Subject: Re: Non-proprietary software?
From: ian@airs.com
Date: 28 Sep 1998 00:04:13 -0400

   Date: Sat, 26 Sep 1998 20:19:25 -0500
   From: Brian Bartholomew <bb@wizard.pn.com>

   Why do people buy their Linux distributions from the name-brand
   distribution company, instead of from a vendor that sells bit-
   identical copies of the name-brand distributions for 1/10th the price?
   The brand doesn't seem to copy as well as the bits.

Why do people pay more for the same product when it's in a name brand
box in the supermarket than they do when it's in a generic no-name
box?  The answer to this is probably approximately the answer to your
question.

Despite what some old-fashioned microeconomics courses teach, it is
folly to expect purely rational behaviour from consumers.  I
personally fully support any FSB which can get a bit more money by
exploiting irrational behaviour.

   Much of what the software industry does to justify higher prices
   actually leads to worse value for me, the consumer.

This characteristic is hardly unique to the software industry.
Capitalism implies tension between producers and consumers.  While
there certainly are publically spirited producers, many producers who
offer a better deal for the consumer are primarily motivated by the
possibility of increasing their market share.  When capitalism works
well, those producers who offer a better deal actually deliver it.
Alas, it doesn't always work well.

   > If software becomes are a commodity, where are you going to get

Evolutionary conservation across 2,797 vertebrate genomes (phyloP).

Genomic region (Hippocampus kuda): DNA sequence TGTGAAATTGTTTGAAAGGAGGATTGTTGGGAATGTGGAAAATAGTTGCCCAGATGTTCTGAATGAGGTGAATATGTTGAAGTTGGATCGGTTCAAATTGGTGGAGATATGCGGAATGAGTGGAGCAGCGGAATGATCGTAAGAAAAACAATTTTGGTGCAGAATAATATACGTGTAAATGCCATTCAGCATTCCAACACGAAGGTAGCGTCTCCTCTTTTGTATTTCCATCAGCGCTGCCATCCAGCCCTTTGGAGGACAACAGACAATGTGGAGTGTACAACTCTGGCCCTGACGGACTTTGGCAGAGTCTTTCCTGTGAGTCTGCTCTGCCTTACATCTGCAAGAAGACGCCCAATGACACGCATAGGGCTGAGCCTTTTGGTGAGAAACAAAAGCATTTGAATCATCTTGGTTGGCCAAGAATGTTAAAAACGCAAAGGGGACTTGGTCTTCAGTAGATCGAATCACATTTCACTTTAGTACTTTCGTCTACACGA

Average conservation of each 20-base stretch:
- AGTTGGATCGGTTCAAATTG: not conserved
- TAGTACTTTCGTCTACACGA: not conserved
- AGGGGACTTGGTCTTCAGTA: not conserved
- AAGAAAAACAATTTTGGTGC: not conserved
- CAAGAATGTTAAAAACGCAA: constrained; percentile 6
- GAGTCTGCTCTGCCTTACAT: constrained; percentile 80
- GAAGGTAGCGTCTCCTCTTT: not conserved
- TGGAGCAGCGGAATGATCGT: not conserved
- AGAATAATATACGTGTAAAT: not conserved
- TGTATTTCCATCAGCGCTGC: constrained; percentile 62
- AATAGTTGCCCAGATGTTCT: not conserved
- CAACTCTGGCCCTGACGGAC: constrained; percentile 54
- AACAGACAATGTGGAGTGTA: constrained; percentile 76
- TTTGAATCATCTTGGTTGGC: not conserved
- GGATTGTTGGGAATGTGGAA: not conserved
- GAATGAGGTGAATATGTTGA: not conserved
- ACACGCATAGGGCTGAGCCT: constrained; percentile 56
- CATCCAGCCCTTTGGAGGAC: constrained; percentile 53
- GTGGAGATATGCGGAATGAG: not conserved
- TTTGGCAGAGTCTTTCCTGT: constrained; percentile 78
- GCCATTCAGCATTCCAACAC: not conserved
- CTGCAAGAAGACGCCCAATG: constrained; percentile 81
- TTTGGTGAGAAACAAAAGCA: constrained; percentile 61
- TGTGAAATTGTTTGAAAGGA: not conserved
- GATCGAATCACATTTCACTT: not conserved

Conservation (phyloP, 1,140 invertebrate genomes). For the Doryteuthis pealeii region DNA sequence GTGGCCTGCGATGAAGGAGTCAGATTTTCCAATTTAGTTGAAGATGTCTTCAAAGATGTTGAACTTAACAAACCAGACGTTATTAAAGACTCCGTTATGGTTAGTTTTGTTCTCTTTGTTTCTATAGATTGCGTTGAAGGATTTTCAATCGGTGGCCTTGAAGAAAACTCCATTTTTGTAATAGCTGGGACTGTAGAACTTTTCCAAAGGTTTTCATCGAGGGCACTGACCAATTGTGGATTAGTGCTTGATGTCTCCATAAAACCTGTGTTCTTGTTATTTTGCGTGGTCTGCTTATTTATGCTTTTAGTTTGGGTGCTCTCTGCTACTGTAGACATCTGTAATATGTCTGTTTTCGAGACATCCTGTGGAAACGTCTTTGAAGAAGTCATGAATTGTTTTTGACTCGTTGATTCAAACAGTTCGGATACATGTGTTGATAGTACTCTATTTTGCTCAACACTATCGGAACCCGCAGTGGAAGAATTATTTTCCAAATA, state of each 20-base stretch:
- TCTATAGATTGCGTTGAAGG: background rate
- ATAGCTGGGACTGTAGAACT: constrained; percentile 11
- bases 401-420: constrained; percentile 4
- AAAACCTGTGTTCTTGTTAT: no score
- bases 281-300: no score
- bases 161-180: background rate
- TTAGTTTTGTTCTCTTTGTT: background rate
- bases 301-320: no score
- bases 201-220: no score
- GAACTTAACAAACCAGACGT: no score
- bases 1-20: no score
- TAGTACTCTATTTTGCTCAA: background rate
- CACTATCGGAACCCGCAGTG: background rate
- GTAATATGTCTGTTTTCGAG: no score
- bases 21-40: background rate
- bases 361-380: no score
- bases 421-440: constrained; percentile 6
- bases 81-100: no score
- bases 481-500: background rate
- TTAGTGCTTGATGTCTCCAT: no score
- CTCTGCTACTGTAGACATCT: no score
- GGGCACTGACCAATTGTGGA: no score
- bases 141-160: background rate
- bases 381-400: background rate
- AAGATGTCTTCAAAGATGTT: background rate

> those US dollars?

   Farmers make sufficient money to do farming instead of something else.
   Programmers could work the same way.

Let's not overstretch the programmer/farmer analogy.  Farmers make
consumables.  Programmers do not.  We will always need somebody to
produce food.  We may not always need somebody to produce new programs
(I personally hope that we don't).

   > However this puts any individual producer (farmer) in the very
   > difficult position of being in intense and never-ending competition
   > with every other producer, with no way to differentiate their
   > offerings other than by price.

   Yes, but is this so terrible?  Look what the competition did for farm
   efficiency.  Look at our standard of living relative to 50 years ago.

Society is also paying hidden costs due to what farmers have been
driven to: the dramatic loss of genetic diversity in food products,
the heavy use of chemical pesticides (particularly outside the U.S.),
and the steady reduction of fresh water reserves (particularly in the
U.S. midwest; this is not solely due to farmers, of course).  Also, I
personally find the factory farming of animals to be morally
abhorrent.

But this is way off topic for FSB, so I'll stop.  Sorry.

   Why should programmers be treated any
   differently than other medium-skilled white collar workers?

They shouldn't.  I periodically marvel at the remarkably high pay that
programmers receive.  But it's not like programmers have a strong
union.  For whatever reason, it seems that people are willing to pay a
lot for programs.  Heck, they're even willing to pay for free
programs.


One view of this mailing list is that it discusses ways to combine a
particular moral view of software--that it should be libre--with
existence in capitalist society.

If I follow you, you seem to be saying that it is not enough for
software to be libre.  It must also be a commodity.  Why?  Libre is
what I want.  Why should I care about anything else?

Ian